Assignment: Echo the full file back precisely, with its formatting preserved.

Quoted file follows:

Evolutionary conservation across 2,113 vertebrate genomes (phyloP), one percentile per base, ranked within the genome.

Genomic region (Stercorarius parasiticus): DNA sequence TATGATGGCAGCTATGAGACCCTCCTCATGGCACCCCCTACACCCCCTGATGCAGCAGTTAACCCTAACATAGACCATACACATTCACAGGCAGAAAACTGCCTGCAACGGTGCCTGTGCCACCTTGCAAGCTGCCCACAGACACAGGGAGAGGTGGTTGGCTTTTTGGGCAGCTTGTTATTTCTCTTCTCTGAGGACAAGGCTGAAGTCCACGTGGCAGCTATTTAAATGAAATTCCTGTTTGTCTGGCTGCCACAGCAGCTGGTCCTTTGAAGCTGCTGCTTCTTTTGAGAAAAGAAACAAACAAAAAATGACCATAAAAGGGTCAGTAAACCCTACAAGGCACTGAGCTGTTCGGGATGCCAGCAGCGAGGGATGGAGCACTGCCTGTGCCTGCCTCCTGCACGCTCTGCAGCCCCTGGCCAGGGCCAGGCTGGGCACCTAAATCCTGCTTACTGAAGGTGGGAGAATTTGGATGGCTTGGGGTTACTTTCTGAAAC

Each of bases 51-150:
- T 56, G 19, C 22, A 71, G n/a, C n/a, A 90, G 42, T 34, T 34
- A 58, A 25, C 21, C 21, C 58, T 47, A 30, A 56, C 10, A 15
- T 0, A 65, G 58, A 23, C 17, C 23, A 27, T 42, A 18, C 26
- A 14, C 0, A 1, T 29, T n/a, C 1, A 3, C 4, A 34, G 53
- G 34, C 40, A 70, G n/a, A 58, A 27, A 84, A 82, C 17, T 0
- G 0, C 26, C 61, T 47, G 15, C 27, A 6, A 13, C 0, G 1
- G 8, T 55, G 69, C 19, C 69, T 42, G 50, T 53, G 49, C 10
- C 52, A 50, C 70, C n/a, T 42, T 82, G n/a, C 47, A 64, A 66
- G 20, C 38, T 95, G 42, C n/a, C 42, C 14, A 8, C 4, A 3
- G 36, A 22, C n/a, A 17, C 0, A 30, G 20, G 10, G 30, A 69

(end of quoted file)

Evolutionary conservation across 2,113 vertebrate genomes (phyloP), one percentile per base, ranked within the genome.

Genomic region (Stercorarius parasiticus): DNA sequence TATGATGGCAGCTATGAGACCCTCCTCATGGCACCCCCTACACCCCCTGATGCAGCAGTTAACCCTAACATAGACCATACACATTCACAGGCAGAAAACTGCCTGCAACGGTGCCTGTGCCACCTTGCAAGCTGCCCACAGACACAGGGAGAGGTGGTTGGCTTTTTGGGCAGCTTGTTATTTCTCTTCTCTGAGGACAAGGCTGAAGTCCACGTGGCAGCTATTTAAATGAAATTCCTGTTTGTCTGGCTGCCACAGCAGCTGGTCCTTTGAAGCTGCTGCTTCTTTTGAGAAAAGAAACAAACAAAAAATGACCATAAAAGGGTCAGTAAACCCTACAAGGCACTGAGCTGTTCGGGATGCCAGCAGCGAGGGATGGAGCACTGCCTGTGCCTGCCTCCTGCACGCTCTGCAGCCCCTGGCCAGGGCCAGGCTGGGCACCTAAATCCTGCTTACTGAAGGTGGGAGAATTTGGATGGCTTGGGGTTACTTTCTGAAAC

Each of bases 51-150:
- T 56, G 19, C 22, A 71, G n/a, C n/a, A 90, G 42, T 34, T 34
- A 58, A 25, C 21, C 21, C 58, T 47, A 30, A 56, C 10, A 15
- T 0, A 65, G 58, A 23, C 17, C 23, A 27, T 42, A 18, C 26
- A 14, C 0, A 1, T 29, T n/a, C 1, A 3, C 4, A 34, G 53
- G 34, C 40, A 70, G n/a, A 58, A 27, A 84, A 82, C 17, T 0
- G 0, C 26, C 61, T 47, G 15, C 27, A 6, A 13, C 0, G 1
- G 8, T 55, G 69, C 19, C 69, T 42, G 50, T 53, G 49, C 10
- C 52, A 50, C 70, C n/a, T 42, T 82, G n/a, C 47, A 64, A 66
- G 20, C 38, T 95, G 42, C n/a, C 42, C 14, A 8, C 4, A 3
- G 36, A 22, C n/a, A 17, C 0, A 30, G 20, G 10, G 30, A 69